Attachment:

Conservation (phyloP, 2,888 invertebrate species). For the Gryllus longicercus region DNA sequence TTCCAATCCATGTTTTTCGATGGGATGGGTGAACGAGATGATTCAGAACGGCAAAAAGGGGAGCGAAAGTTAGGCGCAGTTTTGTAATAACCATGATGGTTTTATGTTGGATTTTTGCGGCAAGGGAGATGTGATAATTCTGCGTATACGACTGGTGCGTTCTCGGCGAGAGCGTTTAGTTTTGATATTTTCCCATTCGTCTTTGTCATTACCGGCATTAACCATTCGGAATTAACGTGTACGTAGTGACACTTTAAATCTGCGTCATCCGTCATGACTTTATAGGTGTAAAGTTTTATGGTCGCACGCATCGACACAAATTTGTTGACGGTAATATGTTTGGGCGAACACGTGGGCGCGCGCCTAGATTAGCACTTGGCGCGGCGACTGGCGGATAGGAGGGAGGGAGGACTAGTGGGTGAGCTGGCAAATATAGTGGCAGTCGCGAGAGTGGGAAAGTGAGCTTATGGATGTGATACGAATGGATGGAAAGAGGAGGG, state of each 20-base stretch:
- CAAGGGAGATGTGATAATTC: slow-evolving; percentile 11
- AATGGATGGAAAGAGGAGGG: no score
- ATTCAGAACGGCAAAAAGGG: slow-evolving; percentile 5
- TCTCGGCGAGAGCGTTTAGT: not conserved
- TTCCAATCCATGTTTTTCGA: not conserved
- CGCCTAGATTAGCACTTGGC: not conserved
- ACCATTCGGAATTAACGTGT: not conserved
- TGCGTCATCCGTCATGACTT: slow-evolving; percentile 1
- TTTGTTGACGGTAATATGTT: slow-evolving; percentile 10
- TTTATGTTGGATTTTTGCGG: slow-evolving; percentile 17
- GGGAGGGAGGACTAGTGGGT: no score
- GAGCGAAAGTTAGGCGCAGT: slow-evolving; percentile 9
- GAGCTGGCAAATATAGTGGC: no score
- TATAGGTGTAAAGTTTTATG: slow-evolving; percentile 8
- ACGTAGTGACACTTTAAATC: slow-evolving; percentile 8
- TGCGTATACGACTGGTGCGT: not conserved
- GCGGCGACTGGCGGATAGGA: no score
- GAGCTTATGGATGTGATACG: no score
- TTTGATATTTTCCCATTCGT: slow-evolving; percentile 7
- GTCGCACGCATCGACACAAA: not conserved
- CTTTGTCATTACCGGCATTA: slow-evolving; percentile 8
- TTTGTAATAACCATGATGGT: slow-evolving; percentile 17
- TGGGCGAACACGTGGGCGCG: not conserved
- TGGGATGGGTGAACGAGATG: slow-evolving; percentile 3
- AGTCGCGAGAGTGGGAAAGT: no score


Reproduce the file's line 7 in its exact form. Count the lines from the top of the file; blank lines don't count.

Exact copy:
- CGCCTAGATTAGCACTTGGC: not conserved